What’s next for Lakers, LeBron James after NBA playoff sweep by Nuggets

LOS ANGELES — When LeBron James left the postgame dais at Crypto.com Arena with a cryptic message about his future, the Los Angeles Lakers’ offseason turned far more mysterious.

After the Denver Nuggets swept the Los Angeles Lakers in the Western Conference finals Monday, the Lakers went from “How we did improve for next season?” to “Has LeBron James played his final game?”

James hinted at an unknown future, suggesting retirement is possible, and if he decides to retire before next season, the Lakers’ immediate future is flipped upside down. The Lakers’ direction changes if James doesn’t play next season.

It’s a fluid situation.

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Los Angeles’ season ends with satisfaction and disappointment. In one way, it was a successful season. They Lakers started the season 2-10, were 23-28 on Jan. 30 and in 11th place with 11 games remaining in the regular season. They made the play-in game, got the No. 7 seed and beat No. 2 Memphis and No. 6 Golden State, last season’s champions, to reach the conference finals.

Los Angeles Lakers forward LeBron James (6) reacts to a call against the Denver Nuggets during Game 4 of the Western Conference Finals.

Los Angeles Lakers forward LeBron James (6) reacts to a call against the Denver Nuggets during Game 4 of the Western Conference Finals.

Conversely, the Lakers fell short of expectations. When it’s a storied franchise like the Lakers with James and Anthony Davis, a championship is the goal.

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“I don’t get a kick out of making a conference (Finals) appearance,” James said. “I’ve done it, a lot. And it’s not fun to me to not be able to be a part of getting to the Finals.”

For the sake of argument, let’s say James returns. What do the Lakers need to do to improve?

What are the Lakers’ contract situations?

Los Angeles, which will have money to spend in free agency even if James returns, has a collection of free agents and players under contract for next season.

James, Davis, Jarred Vanderbilt, Max Christie are the only players with guaranteed contracts for next season. Malik Beasley and Mo Bamba have non-guaranteed deals.

D’Angelo Russell, Lonnie Walker IV and Dennis Schroder are free agents, and Austin Reaves and Rui Hachimura are restricted free agents. Reaves, who made $2.4 million in his two NBA seasons, is due for a significant salary increase − maybe $15-20 million a season, and the Lakers have the right to match any contract offer from another team to retain him. The undrafted second-year guard was the Lakers’ third scoring option against Denver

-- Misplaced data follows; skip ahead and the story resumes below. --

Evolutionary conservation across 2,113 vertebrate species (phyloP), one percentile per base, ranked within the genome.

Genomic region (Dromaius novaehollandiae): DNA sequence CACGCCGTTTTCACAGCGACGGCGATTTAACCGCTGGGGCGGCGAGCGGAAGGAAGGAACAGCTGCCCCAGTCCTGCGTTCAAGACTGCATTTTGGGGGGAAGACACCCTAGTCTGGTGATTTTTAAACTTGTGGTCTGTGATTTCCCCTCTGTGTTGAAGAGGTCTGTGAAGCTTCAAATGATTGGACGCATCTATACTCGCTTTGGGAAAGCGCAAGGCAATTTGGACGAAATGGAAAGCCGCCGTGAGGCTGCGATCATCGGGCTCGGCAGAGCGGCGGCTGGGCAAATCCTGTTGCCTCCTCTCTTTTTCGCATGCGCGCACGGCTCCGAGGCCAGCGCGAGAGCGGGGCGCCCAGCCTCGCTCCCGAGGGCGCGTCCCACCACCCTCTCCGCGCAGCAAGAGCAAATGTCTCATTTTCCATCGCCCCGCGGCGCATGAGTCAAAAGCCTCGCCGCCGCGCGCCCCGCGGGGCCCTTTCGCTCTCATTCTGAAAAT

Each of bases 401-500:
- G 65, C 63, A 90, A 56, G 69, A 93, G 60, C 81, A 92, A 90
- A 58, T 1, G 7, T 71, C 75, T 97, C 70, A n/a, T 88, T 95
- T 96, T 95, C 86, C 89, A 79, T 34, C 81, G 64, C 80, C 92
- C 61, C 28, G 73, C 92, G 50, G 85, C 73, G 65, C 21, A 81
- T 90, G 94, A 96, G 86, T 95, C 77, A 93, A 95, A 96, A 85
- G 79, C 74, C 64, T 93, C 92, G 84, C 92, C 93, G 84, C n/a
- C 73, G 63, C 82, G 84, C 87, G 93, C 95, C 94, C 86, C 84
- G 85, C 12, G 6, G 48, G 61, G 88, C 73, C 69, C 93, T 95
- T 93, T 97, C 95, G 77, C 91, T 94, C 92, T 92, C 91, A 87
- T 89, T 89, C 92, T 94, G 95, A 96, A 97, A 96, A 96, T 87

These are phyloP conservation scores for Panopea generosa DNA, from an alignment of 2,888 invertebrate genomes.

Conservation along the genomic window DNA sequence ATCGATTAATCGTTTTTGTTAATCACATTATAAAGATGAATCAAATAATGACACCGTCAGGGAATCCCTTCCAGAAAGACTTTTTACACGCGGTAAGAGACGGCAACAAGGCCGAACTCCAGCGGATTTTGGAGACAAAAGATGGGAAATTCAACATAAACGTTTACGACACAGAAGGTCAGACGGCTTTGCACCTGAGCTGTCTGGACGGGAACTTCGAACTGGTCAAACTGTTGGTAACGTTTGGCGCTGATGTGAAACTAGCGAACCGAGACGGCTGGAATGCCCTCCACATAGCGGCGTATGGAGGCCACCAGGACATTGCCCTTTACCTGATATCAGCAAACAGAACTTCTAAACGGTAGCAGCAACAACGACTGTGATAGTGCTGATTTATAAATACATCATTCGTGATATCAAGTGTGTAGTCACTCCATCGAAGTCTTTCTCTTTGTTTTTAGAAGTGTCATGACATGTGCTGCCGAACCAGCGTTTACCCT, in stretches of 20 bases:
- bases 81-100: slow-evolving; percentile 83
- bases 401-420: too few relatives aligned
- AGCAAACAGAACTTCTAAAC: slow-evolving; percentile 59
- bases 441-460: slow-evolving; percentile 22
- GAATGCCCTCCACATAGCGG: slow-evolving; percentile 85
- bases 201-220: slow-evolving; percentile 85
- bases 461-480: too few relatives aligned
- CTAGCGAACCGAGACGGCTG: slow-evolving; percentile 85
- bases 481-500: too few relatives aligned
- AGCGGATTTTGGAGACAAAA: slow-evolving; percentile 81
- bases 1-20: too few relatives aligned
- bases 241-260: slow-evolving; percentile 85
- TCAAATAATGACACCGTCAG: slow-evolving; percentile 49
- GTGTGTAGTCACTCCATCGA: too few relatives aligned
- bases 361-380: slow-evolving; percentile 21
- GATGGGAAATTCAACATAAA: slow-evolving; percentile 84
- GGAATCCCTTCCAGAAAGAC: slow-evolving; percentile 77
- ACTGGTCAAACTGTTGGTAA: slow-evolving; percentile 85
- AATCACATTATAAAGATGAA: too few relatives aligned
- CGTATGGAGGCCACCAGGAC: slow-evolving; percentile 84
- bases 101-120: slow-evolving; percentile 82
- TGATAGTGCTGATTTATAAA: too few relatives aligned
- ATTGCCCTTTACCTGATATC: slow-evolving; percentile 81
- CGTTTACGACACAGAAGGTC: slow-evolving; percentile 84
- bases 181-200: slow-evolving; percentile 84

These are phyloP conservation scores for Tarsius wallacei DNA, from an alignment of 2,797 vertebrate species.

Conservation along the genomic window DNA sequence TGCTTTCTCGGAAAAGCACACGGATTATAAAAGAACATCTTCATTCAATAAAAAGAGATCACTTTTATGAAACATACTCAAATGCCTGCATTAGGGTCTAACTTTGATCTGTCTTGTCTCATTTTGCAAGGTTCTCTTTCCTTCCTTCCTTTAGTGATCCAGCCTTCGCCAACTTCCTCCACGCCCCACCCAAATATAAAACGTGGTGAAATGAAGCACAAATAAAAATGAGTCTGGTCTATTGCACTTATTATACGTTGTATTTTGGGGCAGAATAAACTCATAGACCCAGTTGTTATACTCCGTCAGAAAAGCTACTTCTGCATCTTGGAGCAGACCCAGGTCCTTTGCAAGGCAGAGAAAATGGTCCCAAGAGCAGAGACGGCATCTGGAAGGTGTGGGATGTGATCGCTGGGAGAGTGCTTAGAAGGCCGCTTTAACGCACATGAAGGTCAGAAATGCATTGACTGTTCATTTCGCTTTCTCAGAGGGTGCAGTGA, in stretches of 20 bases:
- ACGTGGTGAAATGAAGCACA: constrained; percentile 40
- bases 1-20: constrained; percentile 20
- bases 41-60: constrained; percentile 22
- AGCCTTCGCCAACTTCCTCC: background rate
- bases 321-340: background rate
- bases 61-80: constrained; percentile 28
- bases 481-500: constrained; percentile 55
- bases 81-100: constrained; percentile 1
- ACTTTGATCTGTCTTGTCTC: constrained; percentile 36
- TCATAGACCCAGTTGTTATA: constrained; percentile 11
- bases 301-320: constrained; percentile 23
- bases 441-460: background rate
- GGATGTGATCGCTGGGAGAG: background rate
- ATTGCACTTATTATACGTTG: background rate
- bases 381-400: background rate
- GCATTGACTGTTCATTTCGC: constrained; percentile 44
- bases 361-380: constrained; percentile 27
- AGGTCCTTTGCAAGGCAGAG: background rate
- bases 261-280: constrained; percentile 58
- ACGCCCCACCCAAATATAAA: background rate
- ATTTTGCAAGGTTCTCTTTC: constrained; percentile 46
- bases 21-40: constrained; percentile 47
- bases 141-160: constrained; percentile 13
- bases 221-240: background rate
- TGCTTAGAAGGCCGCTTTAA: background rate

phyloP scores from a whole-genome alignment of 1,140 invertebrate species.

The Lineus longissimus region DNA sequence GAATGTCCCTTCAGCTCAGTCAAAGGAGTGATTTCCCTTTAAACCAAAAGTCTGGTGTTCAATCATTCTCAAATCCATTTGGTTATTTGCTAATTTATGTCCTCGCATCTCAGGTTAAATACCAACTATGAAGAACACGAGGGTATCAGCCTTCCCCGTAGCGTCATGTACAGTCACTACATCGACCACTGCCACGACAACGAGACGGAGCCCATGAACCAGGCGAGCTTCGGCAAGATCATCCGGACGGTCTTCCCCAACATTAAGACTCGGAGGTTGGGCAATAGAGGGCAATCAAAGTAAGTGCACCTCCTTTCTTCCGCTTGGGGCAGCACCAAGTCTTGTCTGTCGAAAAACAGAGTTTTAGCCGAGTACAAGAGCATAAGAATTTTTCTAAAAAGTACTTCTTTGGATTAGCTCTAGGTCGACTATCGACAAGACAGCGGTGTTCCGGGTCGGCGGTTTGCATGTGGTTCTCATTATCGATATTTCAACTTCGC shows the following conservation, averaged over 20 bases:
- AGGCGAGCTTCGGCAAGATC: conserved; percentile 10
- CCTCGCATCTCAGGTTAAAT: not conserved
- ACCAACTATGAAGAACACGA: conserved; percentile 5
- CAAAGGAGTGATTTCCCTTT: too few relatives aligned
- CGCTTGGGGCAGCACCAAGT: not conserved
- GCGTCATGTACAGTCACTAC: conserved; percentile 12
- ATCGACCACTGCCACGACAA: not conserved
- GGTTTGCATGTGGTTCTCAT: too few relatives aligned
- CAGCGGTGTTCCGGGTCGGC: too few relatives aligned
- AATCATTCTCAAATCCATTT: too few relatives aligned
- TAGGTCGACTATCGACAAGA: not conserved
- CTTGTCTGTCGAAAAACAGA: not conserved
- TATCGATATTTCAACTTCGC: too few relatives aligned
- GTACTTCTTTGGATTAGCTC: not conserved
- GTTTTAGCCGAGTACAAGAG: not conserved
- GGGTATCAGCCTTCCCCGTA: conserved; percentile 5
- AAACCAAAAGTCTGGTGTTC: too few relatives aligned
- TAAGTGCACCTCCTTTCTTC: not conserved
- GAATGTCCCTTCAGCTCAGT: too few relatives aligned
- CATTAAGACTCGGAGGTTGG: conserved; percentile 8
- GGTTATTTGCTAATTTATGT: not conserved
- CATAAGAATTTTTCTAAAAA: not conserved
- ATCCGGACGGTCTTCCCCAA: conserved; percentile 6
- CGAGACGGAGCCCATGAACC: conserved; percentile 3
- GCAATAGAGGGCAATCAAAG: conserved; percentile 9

Hachimura also showed more potential when playing alongside James and Davis and is an offseason priority.

Roster upgrades are necessary for Lakers

Lakers vice president of basketball operations and general manager Rob Pelinka made improvements to the team at the trade deadline, acquiring Russell, Hachimura, Beasley and Vanderbilt. They all played a role in helping the Lakers’ get this far.

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But that also wasn’t good enough to beat the Nuggets who outexecuted the Lakers with the outcome undetermined in the fourth quarter of every game.

Russell, in particular, struggled offensively against the Nuggets, and the Lakers need another reliable scorer. It wasn’t Russell with a Final appearance at stake.

Pelinka will be active in the free-agent and trade market once that arrives June 30. He will have money for free agents, and the Lakers also have the Nos. 17 and 47 picks in the June draft.

Is Kyrie Irving a viable option for the Lakers?

Acquiring Kyrie Irving from Brooklyn seemed like a possibility before the trade deadline. The Lakers didn’t want to trade all their assets to the Nets who were reluctant to trade Irving to the Lakers for a reunion with James.

Irving was traded to Dallas and could still end up with the Lakers. He is a free agent, strengthened his relationship with James and attended at least two recent Lakers playoffs games.

He would be an upgrade at the point guard spot, a proven and reliable scorer who would take pressure off James and Davis. It would require some savvy wheeling and dealing and potential financial sacrifice from Irving, but it’s not out of the question. For the Lakers, the potential for chaos might be worth the possible payoff.

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This article originally appeared on USA TODAY: What’s next for Lakers, LeBron James after NBA playoff loss to Nuggets

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